It was a group of atmospheric metal-rooted bands—some of whom were aware of the sounds of the hipsters—that deserve far more credit for the evolution of textural, often transcendent noise. Most important were San Francisco iconoclasts Neurosis, who are just as adept at contorting crushing walls of volume into harrowing soundscapes as they are creating billowing clouds of ambience. These guys served as the unknowing ringleaders, influencing everyone from Mastodon to Nachtmystium. Also inspirational to the new breed were ex-Napalm Death and Godflesh co-founder Justin Broadrick, who got tired of making ear-damaging industrial metal in 2002 after suffering a nervous breakdown, and decided to focus more intently on ambient, yet weighty music in Jesu. The now-defunct Isis also relied on brooding atmospheres alongside pure dissonance, as did Pelican. Both are worth checking out.

Black Gaze

Even so, the current crop of shoegaze metal bands would have sounded entirely differently without the emergence of black metal, which provided the necessary contrast of darkness and light that makes the gazers so compelling. Structurally, the two forms blend surprisingly well; both are rooted in minimalistic droning and heavy guitar distortion, making it possible for talented musicians to shift between the two styles or combine them both at once. Early Darkthrone, Mayhem, and Burzum clearly played a major role in sculpting oppressive symphonies of speed and power that still resonate throughout all facets of black metal, but it was a French teenager who called himself Neige who laid the foundation of what would become black gaze. In 2001, Neige recorded and released a four-track demo, Tristesse Hivernale, which hinted at the amazing musical soundscapes he would create with the band a decade later. The bridge between early Alcest and the Slowdive-esque sounds of the band’s 2012 album, Les Voyages de l'Âme, was Amesoeurs, which Neige formed in the mid-2000s. The band’s music was dark and brooding, yet gauzy and textural, foreshadowing the path he would take with Alcest after Amesoeurs broke up in 2009.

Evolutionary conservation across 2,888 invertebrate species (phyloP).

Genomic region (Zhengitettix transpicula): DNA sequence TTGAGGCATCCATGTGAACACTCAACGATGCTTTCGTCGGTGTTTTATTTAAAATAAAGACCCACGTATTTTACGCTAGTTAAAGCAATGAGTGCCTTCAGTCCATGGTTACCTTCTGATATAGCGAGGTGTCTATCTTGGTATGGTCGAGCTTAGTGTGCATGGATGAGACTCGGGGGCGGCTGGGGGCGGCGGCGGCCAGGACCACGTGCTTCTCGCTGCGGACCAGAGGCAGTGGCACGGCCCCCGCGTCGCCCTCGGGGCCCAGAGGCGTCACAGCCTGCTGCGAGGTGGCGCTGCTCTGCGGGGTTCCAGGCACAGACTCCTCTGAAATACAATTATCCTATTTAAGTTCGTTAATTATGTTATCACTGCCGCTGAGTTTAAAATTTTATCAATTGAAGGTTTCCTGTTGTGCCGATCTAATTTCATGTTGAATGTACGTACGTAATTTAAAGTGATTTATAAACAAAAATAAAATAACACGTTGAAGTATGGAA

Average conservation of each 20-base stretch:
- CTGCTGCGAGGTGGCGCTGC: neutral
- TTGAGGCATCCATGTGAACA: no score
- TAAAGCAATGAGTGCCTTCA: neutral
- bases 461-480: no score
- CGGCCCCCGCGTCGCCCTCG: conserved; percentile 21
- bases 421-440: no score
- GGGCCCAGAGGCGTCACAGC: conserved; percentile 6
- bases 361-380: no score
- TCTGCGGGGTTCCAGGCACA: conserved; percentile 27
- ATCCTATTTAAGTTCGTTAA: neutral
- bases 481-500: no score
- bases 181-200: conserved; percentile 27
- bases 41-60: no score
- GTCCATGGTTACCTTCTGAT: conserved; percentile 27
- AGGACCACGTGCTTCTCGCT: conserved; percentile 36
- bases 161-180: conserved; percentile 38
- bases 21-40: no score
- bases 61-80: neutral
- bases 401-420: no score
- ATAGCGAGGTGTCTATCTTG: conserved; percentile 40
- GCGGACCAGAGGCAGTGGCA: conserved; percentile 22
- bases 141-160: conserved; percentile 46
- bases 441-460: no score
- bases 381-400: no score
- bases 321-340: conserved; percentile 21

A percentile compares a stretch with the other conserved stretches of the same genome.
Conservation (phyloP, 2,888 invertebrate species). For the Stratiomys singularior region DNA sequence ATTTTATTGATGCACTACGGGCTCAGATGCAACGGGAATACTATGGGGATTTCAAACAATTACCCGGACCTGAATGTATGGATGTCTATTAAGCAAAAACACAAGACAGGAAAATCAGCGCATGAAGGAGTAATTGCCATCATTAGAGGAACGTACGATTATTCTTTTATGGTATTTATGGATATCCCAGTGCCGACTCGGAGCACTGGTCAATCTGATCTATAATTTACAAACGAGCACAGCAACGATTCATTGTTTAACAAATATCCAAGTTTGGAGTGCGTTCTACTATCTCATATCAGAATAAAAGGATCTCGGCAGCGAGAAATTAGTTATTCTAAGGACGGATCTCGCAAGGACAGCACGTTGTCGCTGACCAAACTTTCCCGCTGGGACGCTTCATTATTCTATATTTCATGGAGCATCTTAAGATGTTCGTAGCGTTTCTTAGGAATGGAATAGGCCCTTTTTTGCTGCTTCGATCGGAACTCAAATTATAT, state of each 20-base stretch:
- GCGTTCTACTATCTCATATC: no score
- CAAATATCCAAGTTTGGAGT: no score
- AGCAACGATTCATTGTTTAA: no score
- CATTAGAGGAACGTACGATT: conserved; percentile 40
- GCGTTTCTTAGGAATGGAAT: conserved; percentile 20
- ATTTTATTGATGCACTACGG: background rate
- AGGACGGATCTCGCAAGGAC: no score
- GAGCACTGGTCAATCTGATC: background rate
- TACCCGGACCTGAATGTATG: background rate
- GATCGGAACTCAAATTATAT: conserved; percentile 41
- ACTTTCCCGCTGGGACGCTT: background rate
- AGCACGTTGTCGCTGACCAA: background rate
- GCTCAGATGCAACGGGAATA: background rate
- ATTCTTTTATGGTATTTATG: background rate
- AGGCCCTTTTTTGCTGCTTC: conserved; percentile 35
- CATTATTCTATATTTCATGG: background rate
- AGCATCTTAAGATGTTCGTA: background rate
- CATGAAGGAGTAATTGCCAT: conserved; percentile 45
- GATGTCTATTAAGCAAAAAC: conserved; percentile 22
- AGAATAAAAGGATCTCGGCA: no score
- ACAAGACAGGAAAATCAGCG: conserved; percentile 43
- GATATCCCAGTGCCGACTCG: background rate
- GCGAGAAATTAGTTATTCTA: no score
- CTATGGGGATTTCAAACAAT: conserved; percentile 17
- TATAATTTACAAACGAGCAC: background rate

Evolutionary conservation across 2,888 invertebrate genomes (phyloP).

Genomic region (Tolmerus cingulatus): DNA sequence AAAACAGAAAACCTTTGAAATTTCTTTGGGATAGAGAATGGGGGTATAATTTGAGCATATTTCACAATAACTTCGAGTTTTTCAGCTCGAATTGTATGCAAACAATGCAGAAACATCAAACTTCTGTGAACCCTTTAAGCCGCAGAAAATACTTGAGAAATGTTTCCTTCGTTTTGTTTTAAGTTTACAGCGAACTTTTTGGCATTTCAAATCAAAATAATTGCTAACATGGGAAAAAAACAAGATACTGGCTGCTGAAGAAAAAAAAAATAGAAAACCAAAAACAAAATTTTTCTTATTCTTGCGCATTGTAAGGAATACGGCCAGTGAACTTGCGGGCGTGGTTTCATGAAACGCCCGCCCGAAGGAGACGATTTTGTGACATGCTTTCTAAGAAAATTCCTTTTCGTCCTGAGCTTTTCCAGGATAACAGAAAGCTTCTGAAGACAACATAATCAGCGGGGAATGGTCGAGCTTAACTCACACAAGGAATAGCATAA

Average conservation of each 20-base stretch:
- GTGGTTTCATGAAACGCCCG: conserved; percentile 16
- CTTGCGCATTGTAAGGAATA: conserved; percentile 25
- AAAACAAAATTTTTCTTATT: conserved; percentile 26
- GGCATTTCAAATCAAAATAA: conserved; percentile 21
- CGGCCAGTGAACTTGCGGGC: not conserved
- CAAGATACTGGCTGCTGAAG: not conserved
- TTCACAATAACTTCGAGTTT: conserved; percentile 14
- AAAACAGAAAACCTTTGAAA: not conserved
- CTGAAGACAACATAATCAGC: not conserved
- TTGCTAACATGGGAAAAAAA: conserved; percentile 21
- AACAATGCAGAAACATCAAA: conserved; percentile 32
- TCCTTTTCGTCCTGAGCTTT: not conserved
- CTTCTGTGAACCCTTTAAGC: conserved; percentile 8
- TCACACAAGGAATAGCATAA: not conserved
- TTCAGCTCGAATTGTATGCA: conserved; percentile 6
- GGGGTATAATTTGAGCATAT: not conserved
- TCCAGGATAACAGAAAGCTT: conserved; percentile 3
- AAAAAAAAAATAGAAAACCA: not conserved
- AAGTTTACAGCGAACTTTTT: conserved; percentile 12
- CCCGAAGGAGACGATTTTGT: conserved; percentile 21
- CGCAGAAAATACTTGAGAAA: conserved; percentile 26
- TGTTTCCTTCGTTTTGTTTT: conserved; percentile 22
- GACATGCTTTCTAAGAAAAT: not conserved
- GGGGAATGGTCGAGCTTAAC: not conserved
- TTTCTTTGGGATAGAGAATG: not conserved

Staring at the Sun

Underground metal devotees often fail to grasp the artistry of shoegazey bands like Deafheaven, whose new album, Sunbather, is one of the best metal releases of the year, equal parts My Bloody Valentine and Marduk. It’s heavy as fuck, yet utterly unconventional—a template for other bands to be inspired by. And yet there is hate and nasty verbiage flung at the new breed by the stodgy old guard. They blame shoegazey bands for not sounding “metal” enough and for corrupting the music they hold so dear. Worse still, they fear Alcest, Deafheaven, and their ilk will attract the "trendies," and metal pits will be replaced by rows of goatee-stroking poseurs sipping wine instead of guzzling PBR. Ignore your enemy, or break bread with him and bond to the sound of Neurosis. What's important are the bands, and most of these guys are as devoted to their craft as Baroness, Craft, Black Tusk, or whoever the metal elite are championing this month. If metal is to continue to move forward, bands need to be more open-minded and break beyond the confines of traditional metal. The black gazers may not be as consistently heavy as Slayer or Nile, but they’re striving to create fresh new sounds by tapping into previously unexplored genres. Who can fault them for that?

MetalSucks doesn't agree with us, which you might like if you like things in the world that are wrong. Read their wholly illegitimate response here.